Part of the big attraction for visiting distilleries is not just a love of fine malt, but a desire to see where these are made.
In Scotland especially, whisky distilleries are beautiful places. They are buildings made to look pretty; made to fit in well with the rolling hills and truly astounding nature that surrounds them.
This is part of what attracts many people to them; the chance to see the natural beauty of Scotland while still being able to appreciate part of the culture.
This is one of many reasons why Scottish distilleries continue to use pot stills rather than grain stills.
Pot stills work like giant kettles and have been used for centuries in the distillation of single malt.
They feature throughout history and have become an icon of the Scotch Whisky industry.
In contrast to the grain still, used to make grain Whisky, pot stills work in batches. This means the pot must be emptied and washed before being refilled and used gain.
Grain stills work continuously, meaning they do not constantly need stopped and then washed throughout the day.
This also means that they produce higher quantities and a more concentrated spirit.
So why do the majority of single malt producers still turn to the pot still to make their Whisky?
Scotch Whisky has such a long history that is bound up in tradition. Pot stills are a major part of that tradition.
Grain stills don’t quite capture the romance of distilling whisky. Since they need less attention, it’s easy to let them get on with their work, where as with pot stills there is a need for interaction.
This harbours the idea of distillation being a hands on process that involves great care and skill.
Grain stills also have a shorter history than pot stills, having only really come about at the beginning of the 1800s and have underwent a lot of change in that time.
They were never hidden from revenue men in various interesting places, not like pot stills, which were hidden under hills and in all sorts of places!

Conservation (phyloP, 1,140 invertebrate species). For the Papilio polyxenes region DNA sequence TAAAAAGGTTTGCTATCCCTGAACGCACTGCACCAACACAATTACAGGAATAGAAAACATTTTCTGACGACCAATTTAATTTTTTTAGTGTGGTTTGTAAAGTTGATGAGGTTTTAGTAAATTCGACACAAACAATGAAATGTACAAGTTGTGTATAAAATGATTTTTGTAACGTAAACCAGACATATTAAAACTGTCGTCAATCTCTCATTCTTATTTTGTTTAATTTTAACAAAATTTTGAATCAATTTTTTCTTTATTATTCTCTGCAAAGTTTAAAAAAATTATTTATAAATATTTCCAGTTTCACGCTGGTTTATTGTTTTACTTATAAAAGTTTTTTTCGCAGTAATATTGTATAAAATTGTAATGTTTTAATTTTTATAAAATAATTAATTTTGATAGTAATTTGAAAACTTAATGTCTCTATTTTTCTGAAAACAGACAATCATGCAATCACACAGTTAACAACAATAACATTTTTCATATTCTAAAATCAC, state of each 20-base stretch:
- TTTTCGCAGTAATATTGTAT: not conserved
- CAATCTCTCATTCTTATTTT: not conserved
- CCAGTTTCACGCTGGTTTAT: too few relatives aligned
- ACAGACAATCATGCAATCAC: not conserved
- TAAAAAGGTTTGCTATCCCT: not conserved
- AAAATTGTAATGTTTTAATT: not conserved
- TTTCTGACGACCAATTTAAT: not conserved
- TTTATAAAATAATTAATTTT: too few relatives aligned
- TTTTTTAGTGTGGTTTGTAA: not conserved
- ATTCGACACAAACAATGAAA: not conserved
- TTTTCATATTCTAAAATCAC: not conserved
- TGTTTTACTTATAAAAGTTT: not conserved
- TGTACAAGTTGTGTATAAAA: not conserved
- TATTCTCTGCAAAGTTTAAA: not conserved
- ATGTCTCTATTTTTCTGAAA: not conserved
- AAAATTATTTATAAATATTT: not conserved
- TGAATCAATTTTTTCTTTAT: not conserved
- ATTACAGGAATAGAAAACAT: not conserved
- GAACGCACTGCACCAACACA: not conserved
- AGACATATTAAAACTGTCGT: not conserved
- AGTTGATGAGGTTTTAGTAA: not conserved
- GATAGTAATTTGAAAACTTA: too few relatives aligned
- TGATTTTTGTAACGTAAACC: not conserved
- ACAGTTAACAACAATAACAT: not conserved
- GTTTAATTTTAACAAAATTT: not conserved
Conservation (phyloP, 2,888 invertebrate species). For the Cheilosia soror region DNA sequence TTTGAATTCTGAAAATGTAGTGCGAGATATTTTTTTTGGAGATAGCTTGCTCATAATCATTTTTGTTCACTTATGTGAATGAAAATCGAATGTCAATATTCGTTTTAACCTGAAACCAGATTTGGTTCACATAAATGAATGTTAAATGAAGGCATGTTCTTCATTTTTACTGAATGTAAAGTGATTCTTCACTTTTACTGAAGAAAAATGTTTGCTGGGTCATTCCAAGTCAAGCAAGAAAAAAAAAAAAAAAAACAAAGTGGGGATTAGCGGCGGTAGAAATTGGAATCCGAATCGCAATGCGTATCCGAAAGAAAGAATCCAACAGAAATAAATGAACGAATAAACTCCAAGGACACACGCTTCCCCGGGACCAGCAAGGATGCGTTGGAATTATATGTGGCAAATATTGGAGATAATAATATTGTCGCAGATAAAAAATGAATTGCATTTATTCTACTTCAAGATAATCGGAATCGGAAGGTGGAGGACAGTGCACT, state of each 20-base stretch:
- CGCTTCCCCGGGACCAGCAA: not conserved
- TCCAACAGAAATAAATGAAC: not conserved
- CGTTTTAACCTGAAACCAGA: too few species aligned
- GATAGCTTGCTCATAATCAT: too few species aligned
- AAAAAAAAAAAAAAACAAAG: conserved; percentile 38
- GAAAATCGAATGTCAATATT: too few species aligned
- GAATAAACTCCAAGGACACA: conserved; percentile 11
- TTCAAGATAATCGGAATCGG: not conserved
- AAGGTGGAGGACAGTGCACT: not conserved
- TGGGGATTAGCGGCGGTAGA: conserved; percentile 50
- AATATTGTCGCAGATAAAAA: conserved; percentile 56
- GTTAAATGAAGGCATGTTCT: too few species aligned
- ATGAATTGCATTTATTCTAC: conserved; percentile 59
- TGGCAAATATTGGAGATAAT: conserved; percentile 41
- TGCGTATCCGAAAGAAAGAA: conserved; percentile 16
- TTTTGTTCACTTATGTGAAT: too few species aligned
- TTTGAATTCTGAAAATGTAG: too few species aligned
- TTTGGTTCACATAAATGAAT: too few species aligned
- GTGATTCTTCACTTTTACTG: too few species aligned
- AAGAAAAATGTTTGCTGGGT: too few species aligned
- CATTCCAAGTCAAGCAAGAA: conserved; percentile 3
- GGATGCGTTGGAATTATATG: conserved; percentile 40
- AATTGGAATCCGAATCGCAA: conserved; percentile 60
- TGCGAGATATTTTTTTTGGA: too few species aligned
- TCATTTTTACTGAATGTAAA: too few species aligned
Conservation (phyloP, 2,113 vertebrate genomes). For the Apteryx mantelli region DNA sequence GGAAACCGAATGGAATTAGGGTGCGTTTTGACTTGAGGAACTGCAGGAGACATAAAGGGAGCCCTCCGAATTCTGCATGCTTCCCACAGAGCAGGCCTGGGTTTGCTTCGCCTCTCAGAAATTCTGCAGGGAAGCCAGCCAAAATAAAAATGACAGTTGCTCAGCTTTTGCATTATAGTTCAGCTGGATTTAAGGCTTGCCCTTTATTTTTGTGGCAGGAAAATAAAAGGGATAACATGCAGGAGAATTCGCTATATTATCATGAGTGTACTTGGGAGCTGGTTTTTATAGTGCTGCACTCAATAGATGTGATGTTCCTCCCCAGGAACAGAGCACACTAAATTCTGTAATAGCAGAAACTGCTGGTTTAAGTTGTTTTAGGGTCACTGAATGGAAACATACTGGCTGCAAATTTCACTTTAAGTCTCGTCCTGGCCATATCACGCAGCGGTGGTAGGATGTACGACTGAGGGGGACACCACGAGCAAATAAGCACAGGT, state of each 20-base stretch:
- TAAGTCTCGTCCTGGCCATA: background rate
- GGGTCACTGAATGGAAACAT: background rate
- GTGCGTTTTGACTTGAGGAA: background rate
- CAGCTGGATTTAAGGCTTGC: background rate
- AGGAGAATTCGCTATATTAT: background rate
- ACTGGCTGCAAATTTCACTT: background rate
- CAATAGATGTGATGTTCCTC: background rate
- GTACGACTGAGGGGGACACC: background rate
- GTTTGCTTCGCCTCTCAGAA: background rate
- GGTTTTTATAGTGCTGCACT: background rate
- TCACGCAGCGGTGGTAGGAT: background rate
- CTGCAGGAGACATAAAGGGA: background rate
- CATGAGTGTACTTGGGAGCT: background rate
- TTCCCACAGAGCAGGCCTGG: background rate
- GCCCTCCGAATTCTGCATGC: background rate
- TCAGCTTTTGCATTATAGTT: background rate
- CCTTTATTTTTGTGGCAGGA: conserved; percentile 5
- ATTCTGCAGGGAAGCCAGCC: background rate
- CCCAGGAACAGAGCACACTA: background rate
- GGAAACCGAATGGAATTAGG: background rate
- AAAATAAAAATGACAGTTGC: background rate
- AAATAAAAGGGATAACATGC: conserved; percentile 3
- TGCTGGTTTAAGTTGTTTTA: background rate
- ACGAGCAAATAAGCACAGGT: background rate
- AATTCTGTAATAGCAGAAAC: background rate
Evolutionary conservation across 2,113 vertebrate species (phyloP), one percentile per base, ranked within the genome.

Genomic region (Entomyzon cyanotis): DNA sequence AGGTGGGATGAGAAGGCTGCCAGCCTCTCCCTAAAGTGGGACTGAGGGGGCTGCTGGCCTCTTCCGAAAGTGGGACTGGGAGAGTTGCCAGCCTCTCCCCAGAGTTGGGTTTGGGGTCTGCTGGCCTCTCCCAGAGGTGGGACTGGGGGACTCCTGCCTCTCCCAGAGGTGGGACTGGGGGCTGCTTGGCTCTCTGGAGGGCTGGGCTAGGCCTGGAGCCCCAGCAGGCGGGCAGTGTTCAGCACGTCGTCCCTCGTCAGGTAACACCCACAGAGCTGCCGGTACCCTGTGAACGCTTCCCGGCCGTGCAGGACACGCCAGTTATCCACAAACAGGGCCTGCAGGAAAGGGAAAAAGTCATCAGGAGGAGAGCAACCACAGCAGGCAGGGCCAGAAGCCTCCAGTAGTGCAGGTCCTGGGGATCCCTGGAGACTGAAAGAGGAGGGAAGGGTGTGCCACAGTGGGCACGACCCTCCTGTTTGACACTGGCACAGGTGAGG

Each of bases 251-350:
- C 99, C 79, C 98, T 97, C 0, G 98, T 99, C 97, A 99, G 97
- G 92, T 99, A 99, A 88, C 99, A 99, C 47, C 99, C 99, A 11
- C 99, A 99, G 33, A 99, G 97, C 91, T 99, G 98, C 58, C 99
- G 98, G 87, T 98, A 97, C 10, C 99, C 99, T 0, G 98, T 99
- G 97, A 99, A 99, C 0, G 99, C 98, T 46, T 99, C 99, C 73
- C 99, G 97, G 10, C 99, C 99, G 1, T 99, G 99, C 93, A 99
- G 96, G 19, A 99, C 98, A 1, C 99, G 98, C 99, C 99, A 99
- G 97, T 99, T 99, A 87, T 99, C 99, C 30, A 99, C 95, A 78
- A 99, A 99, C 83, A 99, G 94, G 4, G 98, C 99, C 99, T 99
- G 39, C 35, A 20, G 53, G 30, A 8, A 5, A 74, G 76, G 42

They also don’t quite look as attractive as pot stills. Pot stills look as well as work like giant kettles. This makes them easier to understand by those not quite so in the know about distillation.
There’s something quainter about them, something that would make them look completely at home in a fairy tale. It could very well have been a pot still that Hansel pushed the witch into in order to save his sister.
Or it could have been a pot still that the wolf fell into in his attempts to get at the three little pigs. Grain stills don’t quite work that way!
In all seriousness though, the grain malt that is made in grain stills also serves a different purpose than the malt made in pot stills.
Grain malt is used in blends, as it is cheap and efficient to make. It makes sense to use grain stills for this product as it keeps costs down.
Single malt distilled in pot stills is more likely to be sold just as that, a single malt. This means using a pot still can justify a higher price and also gives it an air of tradition and history.
Many distilleries maintain the same pot stills for decades, and some even use the original stills from when the distillery was first built.
So really while the romance of the pot still does not make more efficient Whisky, it helps to keep hold of some of the tradition that has gone before it.